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Palestinian protests in Ramon Prison set to spread

Palestinian prisoners have staged protests in Ramon Prison in Israel, and during March protests are expected to expand to other prisoners and the broader Palestinian community.
MITZPE RAMON, ISRAEL - OCTOBER 16: (ISRAEL OUT) Israeli Prison Service bus carrying Palestinians prisoners leaves Nafha prison on October 16, 2011. in Mitzpe Ramon, Israel. IDF soldier Gilad Shalit is to be freed from 5 years of captivity in Gaza in an exchange deal which will see the release of 477 Palestinian prisoners in an initial deal with another 550 to freed after the return of Shalit.  (Photo by Lior Mizrahi/Getty Images)

Throughout history, liberation struggles have been waged inside prisons as much as outside them. When a national struggle stagnates, it is often the prisoners who remind the rest of the nation of the purpose and goals of their fight. February 2015 has proven to be an especially difficult month for Palestinians held in Israeli jails, in Ramon Prison in particular. Unlike other detention facilities, which have long descriptions and photos on the official Israel Prison Service website, Ramon Prison, located in the Negev Desert, only has a short description on its web page: “This prison is located on Ramon Mountain, right next to Nafha Prison. It was established in 2006 to keep security prisoners in custody.” The security prisoners, that is, the 920 Palestinians being held there, are on the verge of initiating a major protest likely to spread throughout the prison system.

According to the Palestinian Prisoners Club, a nongovernmental organization focusing on the situation of Palestinian inmates, during the second half of February, Ramon experienced a sharp increase in tensions after the transfer of four prison leaders — Zeid Buseis, Ahed Abu Ghelmeh, Mohammed Muali and Jamal Abu al-Hijia — and other actions intended to forestall expected protests demanding an end to solitary confinement and administrative detentions.

In response, prisoners belonging to Islamic Jihad clashed Feb. 21 with guards attempting to enter Wing 4, where prisoners from the movement are held. Ramon is divided into seven wings with prisoners belonging to Fatah, Hamas and Islamic Jihad clustered in one or more wings, depending on their numbers. Prisoners belonging to Hamas and Fatah have multiple wings, while unaffiliated prisoners are held in the remaining wings.

This led prison officials to place four Islamic Jihad prisoners in isolation cells. The following day, according to a Prisoners Club Report, Islamic Jihad inmates returned their food trays untouched and refused to participate in the prisoner count, conducted twice a day to ensure that no one has escaped. On Feb. 23, tensions further escalated when a prisoner from Gaza, Hamzeh Abu Sawwen, attacked a prison guard. In response, guards beat Abu Sawwen badly enough that he was taken to the prison hospital for treatment.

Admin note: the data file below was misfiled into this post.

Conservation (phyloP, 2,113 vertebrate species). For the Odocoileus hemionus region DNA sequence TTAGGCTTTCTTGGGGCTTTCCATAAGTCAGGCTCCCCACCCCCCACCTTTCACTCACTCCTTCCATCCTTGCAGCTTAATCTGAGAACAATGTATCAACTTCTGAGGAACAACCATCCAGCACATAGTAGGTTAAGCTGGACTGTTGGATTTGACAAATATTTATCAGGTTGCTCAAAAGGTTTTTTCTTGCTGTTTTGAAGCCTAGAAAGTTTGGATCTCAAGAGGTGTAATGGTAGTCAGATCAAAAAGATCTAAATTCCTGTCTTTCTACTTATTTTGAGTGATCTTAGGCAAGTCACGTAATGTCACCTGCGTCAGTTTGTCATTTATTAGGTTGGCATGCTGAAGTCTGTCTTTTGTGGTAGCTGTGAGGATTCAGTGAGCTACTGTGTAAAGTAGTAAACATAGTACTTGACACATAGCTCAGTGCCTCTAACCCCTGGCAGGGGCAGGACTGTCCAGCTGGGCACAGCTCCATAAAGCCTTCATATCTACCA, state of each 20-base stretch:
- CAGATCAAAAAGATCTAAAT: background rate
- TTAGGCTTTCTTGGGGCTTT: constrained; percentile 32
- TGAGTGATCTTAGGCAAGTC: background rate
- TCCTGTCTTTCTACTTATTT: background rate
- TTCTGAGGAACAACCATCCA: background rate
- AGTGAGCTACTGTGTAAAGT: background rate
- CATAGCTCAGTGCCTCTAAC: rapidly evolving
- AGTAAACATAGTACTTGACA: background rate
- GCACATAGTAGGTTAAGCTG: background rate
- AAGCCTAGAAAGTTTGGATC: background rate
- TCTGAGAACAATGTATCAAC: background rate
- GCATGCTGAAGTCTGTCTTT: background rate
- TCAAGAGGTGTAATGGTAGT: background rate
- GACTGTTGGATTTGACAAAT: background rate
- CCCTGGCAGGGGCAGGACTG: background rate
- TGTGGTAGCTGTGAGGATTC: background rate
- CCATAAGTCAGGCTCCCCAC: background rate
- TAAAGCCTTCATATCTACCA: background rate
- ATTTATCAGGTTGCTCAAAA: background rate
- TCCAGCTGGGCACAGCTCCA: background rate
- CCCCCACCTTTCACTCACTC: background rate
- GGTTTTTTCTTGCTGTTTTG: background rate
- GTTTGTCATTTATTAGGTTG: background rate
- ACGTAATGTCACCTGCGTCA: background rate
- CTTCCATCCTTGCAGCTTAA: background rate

Press reports from Feb. 26 indicated that negotiations between Hamas prisoners from Ramon and nearby Nafha Prison, also representing Islamic Jihad inmates, and Israeli security officials had failed to reach a solution. As a punitive measure, prison authorities closed the wing in Ramon where Islamic Jihad prisoners are held. When news of the failed negotiations became known, prisoners belonging to the Fatah movement joined the protests in solidarity.

As is often the case, tensions in prison are often reflected beyond the jail cells. A social media campaign featuring the slogan “This person is in solidarity with Palestinian prisoners” was begun in support of those incarcerated in Israeli jails. Posts on Twitter and Facebook spread information about the strike and prodded the broader population to support their brothers in jail.

With Israeli general elections scheduled for March 17, it is unlikely that Palestinian prisoners will begin an all-out hunger strike during the first half of March. Sources close to the prison movement told Al-Monitor, however, that the coming days will witness an escalation in the prisoners' protests to include the refusal to accept visitors, a move that often results in simultaneous protests outside the prison wall. Such public protests, paralleling events in the prisons, are likely to continue throughout March.

The most followed protest will be the hunger strike. Based on past events, it is expected that prisoners will begin with refusing to accept a single meal and then a gradual hunger strike will ensue, aimed at developing into a total hunger strike across the entire Israeli prison system, which incarcerates more than 7,000 Palestinians. The protests are likely to escalate further in April, climaxing on April 17, which is commemorated throughout Palestine and abroad as Prisoners' Day.

Prisoners are often the forgotten element in a national struggle, but eyes turn to them when other elements of the struggle are stalled. The current political stalemate in the Palestinian-Israeli conflict and the rumblings in Israeli prisons indicate that the prisoner front will most certainly be the one to watch in the coming weeks and months. When Palestinians are divided and fail to bring attention to their cause, one often sees an attempt to give priority to the struggle of prisoners, a much more united and resolute segment of society.

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